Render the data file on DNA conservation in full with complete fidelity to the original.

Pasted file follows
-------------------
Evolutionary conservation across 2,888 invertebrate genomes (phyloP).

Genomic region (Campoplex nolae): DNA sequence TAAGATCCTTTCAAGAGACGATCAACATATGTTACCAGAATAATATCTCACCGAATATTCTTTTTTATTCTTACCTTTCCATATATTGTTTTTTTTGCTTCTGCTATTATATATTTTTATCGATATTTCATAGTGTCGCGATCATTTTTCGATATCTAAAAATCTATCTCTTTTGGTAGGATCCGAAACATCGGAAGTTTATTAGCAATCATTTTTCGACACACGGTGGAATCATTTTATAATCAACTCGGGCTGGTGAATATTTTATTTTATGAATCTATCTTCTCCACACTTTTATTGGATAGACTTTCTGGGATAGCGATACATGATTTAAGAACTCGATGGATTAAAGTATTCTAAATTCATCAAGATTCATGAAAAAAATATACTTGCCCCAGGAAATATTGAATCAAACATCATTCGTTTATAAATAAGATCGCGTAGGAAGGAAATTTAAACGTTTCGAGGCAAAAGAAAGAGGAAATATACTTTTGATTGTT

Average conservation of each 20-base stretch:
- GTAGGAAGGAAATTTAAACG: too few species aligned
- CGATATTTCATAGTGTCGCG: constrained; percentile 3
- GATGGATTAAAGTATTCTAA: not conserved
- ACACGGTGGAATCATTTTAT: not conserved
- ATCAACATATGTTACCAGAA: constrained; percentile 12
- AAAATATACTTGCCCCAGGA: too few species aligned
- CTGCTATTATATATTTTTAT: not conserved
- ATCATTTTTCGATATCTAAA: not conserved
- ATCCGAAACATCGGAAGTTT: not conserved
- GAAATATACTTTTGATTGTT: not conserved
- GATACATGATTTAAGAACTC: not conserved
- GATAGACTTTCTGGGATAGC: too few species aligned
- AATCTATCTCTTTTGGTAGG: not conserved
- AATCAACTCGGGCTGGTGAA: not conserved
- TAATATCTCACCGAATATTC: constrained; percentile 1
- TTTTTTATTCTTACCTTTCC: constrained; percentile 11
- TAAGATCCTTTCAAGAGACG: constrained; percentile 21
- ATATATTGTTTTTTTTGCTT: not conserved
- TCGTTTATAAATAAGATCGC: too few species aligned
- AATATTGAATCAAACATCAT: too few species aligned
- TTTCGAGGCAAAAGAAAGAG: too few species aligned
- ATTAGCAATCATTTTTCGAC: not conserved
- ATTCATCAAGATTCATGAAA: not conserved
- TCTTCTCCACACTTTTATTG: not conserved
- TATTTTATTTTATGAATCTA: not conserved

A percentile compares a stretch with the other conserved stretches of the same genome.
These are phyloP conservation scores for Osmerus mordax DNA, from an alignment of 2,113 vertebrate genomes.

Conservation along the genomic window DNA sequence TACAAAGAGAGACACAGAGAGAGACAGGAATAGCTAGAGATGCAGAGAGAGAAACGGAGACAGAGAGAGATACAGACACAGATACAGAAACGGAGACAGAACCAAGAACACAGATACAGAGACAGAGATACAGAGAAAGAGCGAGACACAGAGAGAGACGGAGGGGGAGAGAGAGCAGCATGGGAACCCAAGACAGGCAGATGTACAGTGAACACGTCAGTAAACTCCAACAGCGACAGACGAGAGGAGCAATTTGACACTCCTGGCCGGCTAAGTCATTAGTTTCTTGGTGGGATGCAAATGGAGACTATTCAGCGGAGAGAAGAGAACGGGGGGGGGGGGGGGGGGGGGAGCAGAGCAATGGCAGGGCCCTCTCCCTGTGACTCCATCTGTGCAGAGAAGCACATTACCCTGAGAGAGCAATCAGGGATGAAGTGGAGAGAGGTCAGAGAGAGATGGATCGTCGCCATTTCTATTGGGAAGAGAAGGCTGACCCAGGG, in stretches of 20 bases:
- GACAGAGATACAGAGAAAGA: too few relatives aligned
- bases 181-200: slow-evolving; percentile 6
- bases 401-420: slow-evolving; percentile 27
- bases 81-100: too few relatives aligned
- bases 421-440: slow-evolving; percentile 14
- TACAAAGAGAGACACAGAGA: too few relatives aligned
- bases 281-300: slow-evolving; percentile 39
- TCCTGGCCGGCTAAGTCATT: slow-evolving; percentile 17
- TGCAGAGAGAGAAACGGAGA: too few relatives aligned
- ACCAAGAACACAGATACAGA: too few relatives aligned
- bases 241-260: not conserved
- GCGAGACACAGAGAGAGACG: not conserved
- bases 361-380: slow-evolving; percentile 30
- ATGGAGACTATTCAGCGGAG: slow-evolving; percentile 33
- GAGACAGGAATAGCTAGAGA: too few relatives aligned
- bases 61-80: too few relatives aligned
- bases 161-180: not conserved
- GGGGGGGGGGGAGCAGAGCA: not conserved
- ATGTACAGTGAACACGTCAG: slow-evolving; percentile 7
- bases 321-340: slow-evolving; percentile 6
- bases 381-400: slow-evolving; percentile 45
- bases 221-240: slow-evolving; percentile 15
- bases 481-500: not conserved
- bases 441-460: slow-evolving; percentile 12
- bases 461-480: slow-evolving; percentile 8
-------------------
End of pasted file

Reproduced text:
Evolutionary conservation across 2,888 invertebrate genomes (phyloP).

Genomic region (Campoplex nolae): DNA sequence TAAGATCCTTTCAAGAGACGATCAACATATGTTACCAGAATAATATCTCACCGAATATTCTTTTTTATTCTTACCTTTCCATATATTGTTTTTTTTGCTTCTGCTATTATATATTTTTATCGATATTTCATAGTGTCGCGATCATTTTTCGATATCTAAAAATCTATCTCTTTTGGTAGGATCCGAAACATCGGAAGTTTATTAGCAATCATTTTTCGACACACGGTGGAATCATTTTATAATCAACTCGGGCTGGTGAATATTTTATTTTATGAATCTATCTTCTCCACACTTTTATTGGATAGACTTTCTGGGATAGCGATACATGATTTAAGAACTCGATGGATTAAAGTATTCTAAATTCATCAAGATTCATGAAAAAAATATACTTGCCCCAGGAAATATTGAATCAAACATCATTCGTTTATAAATAAGATCGCGTAGGAAGGAAATTTAAACGTTTCGAGGCAAAAGAAAGAGGAAATATACTTTTGATTGTT

Average conservation of each 20-base stretch:
- GTAGGAAGGAAATTTAAACG: too few species aligned
- CGATATTTCATAGTGTCGCG: constrained; percentile 3
- GATGGATTAAAGTATTCTAA: not conserved
- ACACGGTGGAATCATTTTAT: not conserved
- ATCAACATATGTTACCAGAA: constrained; percentile 12
- AAAATATACTTGCCCCAGGA: too few species aligned
- CTGCTATTATATATTTTTAT: not conserved
- ATCATTTTTCGATATCTAAA: not conserved
- ATCCGAAACATCGGAAGTTT: not conserved
- GAAATATACTTTTGATTGTT: not conserved
- GATACATGATTTAAGAACTC: not conserved
- GATAGACTTTCTGGGATAGC: too few species aligned
- AATCTATCTCTTTTGGTAGG: not conserved
- AATCAACTCGGGCTGGTGAA: not conserved
- TAATATCTCACCGAATATTC: constrained; percentile 1
- TTTTTTATTCTTACCTTTCC: constrained; percentile 11
- TAAGATCCTTTCAAGAGACG: constrained; percentile 21
- ATATATTGTTTTTTTTGCTT: not conserved
- TCGTTTATAAATAAGATCGC: too few species aligned
- AATATTGAATCAAACATCAT: too few species aligned
- TTTCGAGGCAAAAGAAAGAG: too few species aligned
- ATTAGCAATCATTTTTCGAC: not conserved
- ATTCATCAAGATTCATGAAA: not conserved
- TCTTCTCCACACTTTTATTG: not conserved
- TATTTTATTTTATGAATCTA: not conserved

A percentile compares a stretch with the other conserved stretches of the same genome.
These are phyloP conservation scores for Osmerus mordax DNA, from an alignment of 2,113 vertebrate genomes.

Conservation along the genomic window DNA sequence TACAAAGAGAGACACAGAGAGAGACAGGAATAGCTAGAGATGCAGAGAGAGAAACGGAGACAGAGAGAGATACAGACACAGATACAGAAACGGAGACAGAACCAAGAACACAGATACAGAGACAGAGATACAGAGAAAGAGCGAGACACAGAGAGAGACGGAGGGGGAGAGAGAGCAGCATGGGAACCCAAGACAGGCAGATGTACAGTGAACACGTCAGTAAACTCCAACAGCGACAGACGAGAGGAGCAATTTGACACTCCTGGCCGGCTAAGTCATTAGTTTCTTGGTGGGATGCAAATGGAGACTATTCAGCGGAGAGAAGAGAACGGGGGGGGGGGGGGGGGGGGGAGCAGAGCAATGGCAGGGCCCTCTCCCTGTGACTCCATCTGTGCAGAGAAGCACATTACCCTGAGAGAGCAATCAGGGATGAAGTGGAGAGAGGTCAGAGAGAGATGGATCGTCGCCATTTCTATTGGGAAGAGAAGGCTGACCCAGGG, in stretches of 20 bases:
- GACAGAGATACAGAGAAAGA: too few relatives aligned
- bases 181-200: slow-evolving; percentile 6
- bases 401-420: slow-evolving; percentile 27
- bases 81-100: too few relatives aligned
- bases 421-440: slow-evolving; percentile 14
- TACAAAGAGAGACACAGAGA: too few relatives aligned
- bases 281-300: slow-evolving; percentile 39
- TCCTGGCCGGCTAAGTCATT: slow-evolving; percentile 17
- TGCAGAGAGAGAAACGGAGA: too few relatives aligned
- ACCAAGAACACAGATACAGA: too few relatives aligned
- bases 241-260: not conserved
- GCGAGACACAGAGAGAGACG: not conserved
- bases 361-380: slow-evolving; percentile 30
- ATGGAGACTATTCAGCGGAG: slow-evolving; percentile 33
- GAGACAGGAATAGCTAGAGA: too few relatives aligned
- bases 61-80: too few relatives aligned
- bases 161-180: not conserved
- GGGGGGGGGGGAGCAGAGCA: not conserved
- ATGTACAGTGAACACGTCAG: slow-evolving; percentile 7
- bases 321-340: slow-evolving; percentile 6
- bases 381-400: slow-evolving; percentile 45
- bases 221-240: slow-evolving; percentile 15
- bases 481-500: not conserved
- bases 441-460: slow-evolving; percentile 12
- bases 461-480: slow-evolving; percentile 8